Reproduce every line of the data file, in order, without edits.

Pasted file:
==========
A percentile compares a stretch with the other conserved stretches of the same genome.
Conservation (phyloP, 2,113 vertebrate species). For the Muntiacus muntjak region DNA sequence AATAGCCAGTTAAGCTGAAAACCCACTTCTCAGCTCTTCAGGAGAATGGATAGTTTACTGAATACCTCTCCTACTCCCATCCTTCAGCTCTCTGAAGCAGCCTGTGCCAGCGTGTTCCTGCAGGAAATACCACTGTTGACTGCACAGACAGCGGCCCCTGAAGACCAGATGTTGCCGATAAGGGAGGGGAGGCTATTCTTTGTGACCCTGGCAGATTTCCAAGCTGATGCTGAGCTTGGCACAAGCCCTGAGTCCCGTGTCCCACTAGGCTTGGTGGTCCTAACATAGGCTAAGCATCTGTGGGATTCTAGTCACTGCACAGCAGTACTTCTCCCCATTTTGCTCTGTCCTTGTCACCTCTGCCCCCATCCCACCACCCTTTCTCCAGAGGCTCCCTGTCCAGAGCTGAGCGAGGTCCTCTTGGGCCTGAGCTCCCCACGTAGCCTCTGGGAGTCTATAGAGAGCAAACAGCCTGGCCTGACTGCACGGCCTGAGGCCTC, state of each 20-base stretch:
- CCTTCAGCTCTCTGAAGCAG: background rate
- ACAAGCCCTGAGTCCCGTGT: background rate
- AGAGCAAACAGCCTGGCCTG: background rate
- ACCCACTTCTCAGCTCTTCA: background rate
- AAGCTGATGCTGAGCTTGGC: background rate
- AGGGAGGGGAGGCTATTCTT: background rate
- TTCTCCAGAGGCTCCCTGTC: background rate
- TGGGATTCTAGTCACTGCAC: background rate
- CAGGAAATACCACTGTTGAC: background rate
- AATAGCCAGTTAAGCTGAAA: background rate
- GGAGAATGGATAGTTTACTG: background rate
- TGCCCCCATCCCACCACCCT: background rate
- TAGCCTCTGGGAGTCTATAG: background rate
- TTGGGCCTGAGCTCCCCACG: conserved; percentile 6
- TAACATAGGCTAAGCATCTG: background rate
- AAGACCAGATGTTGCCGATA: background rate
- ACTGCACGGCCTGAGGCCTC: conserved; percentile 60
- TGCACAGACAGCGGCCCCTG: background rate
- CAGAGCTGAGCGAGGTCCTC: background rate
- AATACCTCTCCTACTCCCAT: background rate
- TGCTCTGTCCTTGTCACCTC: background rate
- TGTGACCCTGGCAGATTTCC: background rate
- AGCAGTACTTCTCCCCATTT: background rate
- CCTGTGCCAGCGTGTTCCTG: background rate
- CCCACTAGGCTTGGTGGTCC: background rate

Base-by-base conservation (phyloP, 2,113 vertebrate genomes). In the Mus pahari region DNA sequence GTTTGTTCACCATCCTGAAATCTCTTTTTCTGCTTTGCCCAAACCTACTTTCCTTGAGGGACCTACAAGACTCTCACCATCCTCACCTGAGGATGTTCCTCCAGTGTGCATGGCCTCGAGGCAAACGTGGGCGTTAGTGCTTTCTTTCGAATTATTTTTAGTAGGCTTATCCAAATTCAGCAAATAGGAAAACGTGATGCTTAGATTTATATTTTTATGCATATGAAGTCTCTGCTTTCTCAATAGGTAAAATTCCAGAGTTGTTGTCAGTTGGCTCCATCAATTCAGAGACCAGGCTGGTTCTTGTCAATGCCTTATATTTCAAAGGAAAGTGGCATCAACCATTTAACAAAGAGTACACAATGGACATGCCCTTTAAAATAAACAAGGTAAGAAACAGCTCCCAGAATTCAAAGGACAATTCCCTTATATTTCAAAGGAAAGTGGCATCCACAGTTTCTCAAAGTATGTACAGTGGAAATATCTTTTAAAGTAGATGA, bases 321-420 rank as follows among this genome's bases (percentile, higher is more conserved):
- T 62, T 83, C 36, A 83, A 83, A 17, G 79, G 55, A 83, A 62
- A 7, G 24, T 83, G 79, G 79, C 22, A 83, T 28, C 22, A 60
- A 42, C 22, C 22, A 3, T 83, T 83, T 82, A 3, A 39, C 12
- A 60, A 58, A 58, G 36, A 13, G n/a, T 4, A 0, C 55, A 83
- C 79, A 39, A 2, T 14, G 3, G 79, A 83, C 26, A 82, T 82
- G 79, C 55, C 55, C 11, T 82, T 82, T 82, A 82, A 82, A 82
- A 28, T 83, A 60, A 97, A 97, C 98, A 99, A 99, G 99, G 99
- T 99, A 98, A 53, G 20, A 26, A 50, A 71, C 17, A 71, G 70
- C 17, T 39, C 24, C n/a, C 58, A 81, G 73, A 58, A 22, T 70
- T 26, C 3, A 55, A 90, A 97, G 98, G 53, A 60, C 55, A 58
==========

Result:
A percentile compares a stretch with the other conserved stretches of the same genome.
Conservation (phyloP, 2,113 vertebrate species). For the Muntiacus muntjak region DNA sequence AATAGCCAGTTAAGCTGAAAACCCACTTCTCAGCTCTTCAGGAGAATGGATAGTTTACTGAATACCTCTCCTACTCCCATCCTTCAGCTCTCTGAAGCAGCCTGTGCCAGCGTGTTCCTGCAGGAAATACCACTGTTGACTGCACAGACAGCGGCCCCTGAAGACCAGATGTTGCCGATAAGGGAGGGGAGGCTATTCTTTGTGACCCTGGCAGATTTCCAAGCTGATGCTGAGCTTGGCACAAGCCCTGAGTCCCGTGTCCCACTAGGCTTGGTGGTCCTAACATAGGCTAAGCATCTGTGGGATTCTAGTCACTGCACAGCAGTACTTCTCCCCATTTTGCTCTGTCCTTGTCACCTCTGCCCCCATCCCACCACCCTTTCTCCAGAGGCTCCCTGTCCAGAGCTGAGCGAGGTCCTCTTGGGCCTGAGCTCCCCACGTAGCCTCTGGGAGTCTATAGAGAGCAAACAGCCTGGCCTGACTGCACGGCCTGAGGCCTC, state of each 20-base stretch:
- CCTTCAGCTCTCTGAAGCAG: background rate
- ACAAGCCCTGAGTCCCGTGT: background rate
- AGAGCAAACAGCCTGGCCTG: background rate
- ACCCACTTCTCAGCTCTTCA: background rate
- AAGCTGATGCTGAGCTTGGC: background rate
- AGGGAGGGGAGGCTATTCTT: background rate
- TTCTCCAGAGGCTCCCTGTC: background rate
- TGGGATTCTAGTCACTGCAC: background rate
- CAGGAAATACCACTGTTGAC: background rate
- AATAGCCAGTTAAGCTGAAA: background rate
- GGAGAATGGATAGTTTACTG: background rate
- TGCCCCCATCCCACCACCCT: background rate
- TAGCCTCTGGGAGTCTATAG: background rate
- TTGGGCCTGAGCTCCCCACG: conserved; percentile 6
- TAACATAGGCTAAGCATCTG: background rate
- AAGACCAGATGTTGCCGATA: background rate
- ACTGCACGGCCTGAGGCCTC: conserved; percentile 60
- TGCACAGACAGCGGCCCCTG: background rate
- CAGAGCTGAGCGAGGTCCTC: background rate
- AATACCTCTCCTACTCCCAT: background rate
- TGCTCTGTCCTTGTCACCTC: background rate
- TGTGACCCTGGCAGATTTCC: background rate
- AGCAGTACTTCTCCCCATTT: background rate
- CCTGTGCCAGCGTGTTCCTG: background rate
- CCCACTAGGCTTGGTGGTCC: background rate

Base-by-base conservation (phyloP, 2,113 vertebrate genomes). In the Mus pahari region DNA sequence GTTTGTTCACCATCCTGAAATCTCTTTTTCTGCTTTGCCCAAACCTACTTTCCTTGAGGGACCTACAAGACTCTCACCATCCTCACCTGAGGATGTTCCTCCAGTGTGCATGGCCTCGAGGCAAACGTGGGCGTTAGTGCTTTCTTTCGAATTATTTTTAGTAGGCTTATCCAAATTCAGCAAATAGGAAAACGTGATGCTTAGATTTATATTTTTATGCATATGAAGTCTCTGCTTTCTCAATAGGTAAAATTCCAGAGTTGTTGTCAGTTGGCTCCATCAATTCAGAGACCAGGCTGGTTCTTGTCAATGCCTTATATTTCAAAGGAAAGTGGCATCAACCATTTAACAAAGAGTACACAATGGACATGCCCTTTAAAATAAACAAGGTAAGAAACAGCTCCCAGAATTCAAAGGACAATTCCCTTATATTTCAAAGGAAAGTGGCATCCACAGTTTCTCAAAGTATGTACAGTGGAAATATCTTTTAAAGTAGATGA, bases 321-420 rank as follows among this genome's bases (percentile, higher is more conserved):
- T 62, T 83, C 36, A 83, A 83, A 17, G 79, G 55, A 83, A 62
- A 7, G 24, T 83, G 79, G 79, C 22, A 83, T 28, C 22, A 60
- A 42, C 22, C 22, A 3, T 83, T 83, T 82, A 3, A 39, C 12
- A 60, A 58, A 58, G 36, A 13, G n/a, T 4, A 0, C 55, A 83
- C 79, A 39, A 2, T 14, G 3, G 79, A 83, C 26, A 82, T 82
- G 79, C 55, C 55, C 11, T 82, T 82, T 82, A 82, A 82, A 82
- A 28, T 83, A 60, A 97, A 97, C 98, A 99, A 99, G 99, G 99
- T 99, A 98, A 53, G 20, A 26, A 50, A 71, C 17, A 71, G 70
- C 17, T 39, C 24, C n/a, C 58, A 81, G 73, A 58, A 22, T 70
- T 26, C 3, A 55, A 90, A 97, G 98, G 53, A 60, C 55, A 58